South Dakota licenses several occupations that are not licensed by other states, such as title examiners (licensed by six other states), sign language interpreters (21 others) and gaming dealers (27 others). Among those, sign language interpreters face particularly steep burdens. In South Dakota, they must complete an estimated 1,469 days of education—over a year more than the licensed-state average (1,088 days). And South Dakota’s license for water well earth drillers requires 1,825 days (five years) of experience, more than double the national average (837 days lost to education and experience) for the occupation.
The state also imposes burdens on some occupations that seem excessive compared to those for other occupations that may present greater risks to the public. For example, not only are South Dakota’s burdens for cosmetologists and barbers some of the steepest of their type in the nation, they are also much steeper than the state’s burdens for EMTs. The latter must complete just 150 hours (roughly 35 days) of education and pass two exams. But cosmetologists must complete 2,100 hours (roughly 490 days) of education and pass three exams, while barbers must demonstrate 1,500 hours of education and one year of experience (roughly 715 days total) and pass three exams. In 2017, South Dakota exempted hair braiders from the state’s cosmetology laws. It could expand opportunities by reducing or repealing its heavy licensing burdens for other lower-income occupations, or—if government regulation is necessary—by replacing them with less restrictive alternatives.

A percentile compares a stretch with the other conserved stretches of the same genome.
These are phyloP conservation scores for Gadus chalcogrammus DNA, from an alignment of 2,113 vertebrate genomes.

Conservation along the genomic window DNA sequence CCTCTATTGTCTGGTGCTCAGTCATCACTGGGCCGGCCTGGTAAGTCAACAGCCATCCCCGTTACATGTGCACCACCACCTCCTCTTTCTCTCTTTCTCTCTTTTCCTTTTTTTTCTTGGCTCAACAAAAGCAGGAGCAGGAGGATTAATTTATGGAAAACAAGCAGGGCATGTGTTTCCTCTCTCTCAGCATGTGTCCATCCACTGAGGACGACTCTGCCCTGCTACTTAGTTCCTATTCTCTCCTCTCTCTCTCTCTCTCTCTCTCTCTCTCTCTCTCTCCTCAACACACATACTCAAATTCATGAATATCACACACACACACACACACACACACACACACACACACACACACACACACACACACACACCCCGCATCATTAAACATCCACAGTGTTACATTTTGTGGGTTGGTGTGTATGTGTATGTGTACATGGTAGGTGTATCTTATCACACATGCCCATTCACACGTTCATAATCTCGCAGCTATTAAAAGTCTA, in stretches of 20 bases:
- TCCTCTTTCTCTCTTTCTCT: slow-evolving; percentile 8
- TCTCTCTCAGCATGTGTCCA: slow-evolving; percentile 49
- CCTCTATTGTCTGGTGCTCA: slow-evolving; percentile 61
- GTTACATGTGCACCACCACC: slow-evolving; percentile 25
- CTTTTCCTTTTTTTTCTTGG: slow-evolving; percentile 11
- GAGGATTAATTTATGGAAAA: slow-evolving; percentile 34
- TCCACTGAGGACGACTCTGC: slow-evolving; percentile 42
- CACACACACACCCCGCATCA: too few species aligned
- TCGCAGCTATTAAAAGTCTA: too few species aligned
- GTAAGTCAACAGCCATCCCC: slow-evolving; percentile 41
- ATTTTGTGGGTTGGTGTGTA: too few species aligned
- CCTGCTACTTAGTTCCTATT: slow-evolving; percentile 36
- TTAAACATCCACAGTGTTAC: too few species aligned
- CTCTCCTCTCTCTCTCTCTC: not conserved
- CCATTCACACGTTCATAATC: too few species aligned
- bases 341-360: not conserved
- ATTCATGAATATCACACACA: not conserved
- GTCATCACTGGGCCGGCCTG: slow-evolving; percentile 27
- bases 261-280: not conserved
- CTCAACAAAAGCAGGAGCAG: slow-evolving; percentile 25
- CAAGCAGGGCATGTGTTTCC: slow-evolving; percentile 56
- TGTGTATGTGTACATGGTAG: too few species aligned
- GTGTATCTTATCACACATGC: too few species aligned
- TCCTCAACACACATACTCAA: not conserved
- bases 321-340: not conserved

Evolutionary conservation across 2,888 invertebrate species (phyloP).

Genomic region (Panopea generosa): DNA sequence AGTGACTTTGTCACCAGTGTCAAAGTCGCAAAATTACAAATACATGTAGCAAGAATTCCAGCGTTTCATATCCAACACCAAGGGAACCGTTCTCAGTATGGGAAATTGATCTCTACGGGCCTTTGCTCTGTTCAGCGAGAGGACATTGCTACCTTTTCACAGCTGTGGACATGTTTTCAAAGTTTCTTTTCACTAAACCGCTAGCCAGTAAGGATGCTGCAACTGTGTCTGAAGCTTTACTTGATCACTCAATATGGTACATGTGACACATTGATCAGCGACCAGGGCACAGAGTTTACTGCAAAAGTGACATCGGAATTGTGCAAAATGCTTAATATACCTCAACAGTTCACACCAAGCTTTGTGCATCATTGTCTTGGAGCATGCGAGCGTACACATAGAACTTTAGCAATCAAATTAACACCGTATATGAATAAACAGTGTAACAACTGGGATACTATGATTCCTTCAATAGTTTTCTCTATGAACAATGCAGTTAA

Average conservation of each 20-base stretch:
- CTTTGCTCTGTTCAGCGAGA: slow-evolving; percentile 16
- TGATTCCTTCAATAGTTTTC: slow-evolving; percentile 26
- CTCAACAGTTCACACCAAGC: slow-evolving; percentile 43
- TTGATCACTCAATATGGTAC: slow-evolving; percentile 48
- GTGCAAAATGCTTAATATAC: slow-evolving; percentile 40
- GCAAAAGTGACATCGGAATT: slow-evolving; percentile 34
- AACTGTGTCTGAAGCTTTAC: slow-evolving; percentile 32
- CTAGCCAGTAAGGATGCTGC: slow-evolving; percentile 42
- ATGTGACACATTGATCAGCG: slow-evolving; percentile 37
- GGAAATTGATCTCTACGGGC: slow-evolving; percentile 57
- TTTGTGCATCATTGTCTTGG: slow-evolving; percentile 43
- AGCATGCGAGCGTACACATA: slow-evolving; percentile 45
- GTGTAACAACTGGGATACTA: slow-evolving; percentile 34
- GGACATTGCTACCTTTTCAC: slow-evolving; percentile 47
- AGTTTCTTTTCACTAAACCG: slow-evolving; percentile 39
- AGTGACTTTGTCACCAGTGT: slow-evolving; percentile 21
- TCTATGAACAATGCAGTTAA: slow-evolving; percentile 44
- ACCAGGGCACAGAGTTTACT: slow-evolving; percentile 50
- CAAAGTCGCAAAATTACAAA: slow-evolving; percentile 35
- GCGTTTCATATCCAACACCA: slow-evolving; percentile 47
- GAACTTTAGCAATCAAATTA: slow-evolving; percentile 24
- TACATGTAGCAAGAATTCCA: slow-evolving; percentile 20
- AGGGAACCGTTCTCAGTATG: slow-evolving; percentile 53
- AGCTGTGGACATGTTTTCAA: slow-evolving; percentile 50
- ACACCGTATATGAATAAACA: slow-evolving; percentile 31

|Burden Rank||Occupation||Number of States that License||Fees||Education/Experience (Days)||Education||Experience||Exams||Minimum Grade||Minimum Age|
|1||Earth Driller, Water Well||51||200||1825||None||5 years||1||0||0|
|2||Preschool Teacher, Public School||50||346||1460||4 years||None||2||0||0|
|3||Athletic Trainer||49||490||1460||4 years||None||1||0||0|
|4||Mobile Home Installer||37||435||1095||None||3 years||2||0||0|
|5||Midwife, Direct Entry||37||2343||730||2 years||None||1||12||0|
|6||Veterinary Technician||36||345||730||2 years||None||2||12||0|
|7||Barber||51||150||350||1500 clock hours||None||2||0||18|
|8||Cosmetologist||51||100||350||1500 clock hours||None||2||0||18|
|8||Shampooer||33||100||350||1500 clock hours||None||2||0||18|
|10||Massage Therapist||45||360||117||500 clock hours||None||1||12||18|
|11||Pharmacy Technician||44||154||117||500 clock hours||None||1||12||0|
|12||Makeup Artist||37||100||140||600 clock hours||None||2||0||18|
|12||Skin Care Specialist||51||100||140||600 clock hours||None||2||0||18|
|14||Manicurist||51||100||93||400 clock hours||None||2||0||18|
|15||School Bus Driver||51||186||1||4 clock hours||None||6||0||18|
|16||Bus Driver, City/Transit||51||171||0||None||None||5||0||18|
|17||Truck Driver, Tractor-Trailer||51||156||0||None||None||5||0||18|
|18||Truck Driver, Other||51||156||0||None||None||4||0||18|
|19||Emergency Medical Technician||51||98||35||150 clock hours||None||2||0||18|
|20||Pest Control Applicator||51||35||0||None||None||2||0||18|
|20||Vegetation Pesticide Applicator||51||35||0||None||None||2||0||18|
|22||Gaming Cage Worker||30||111||0||None||None||0||0||21|
|27||Interpreter, Sign Language||22||400||0||None||None||1||0||0|
|29||Landscape Contractor (Commercial)||47||70||0||None||None||0||0||0|
|29||Landscape Contractor (Residential)||48||70||0||None||None||0||0||0|
|31||Coach, Head (High School Sports)||47||0||2||13 clock hours||None||0||0||0|
The data and information here come from IJ’s License to Work report, released in November 2022.View Report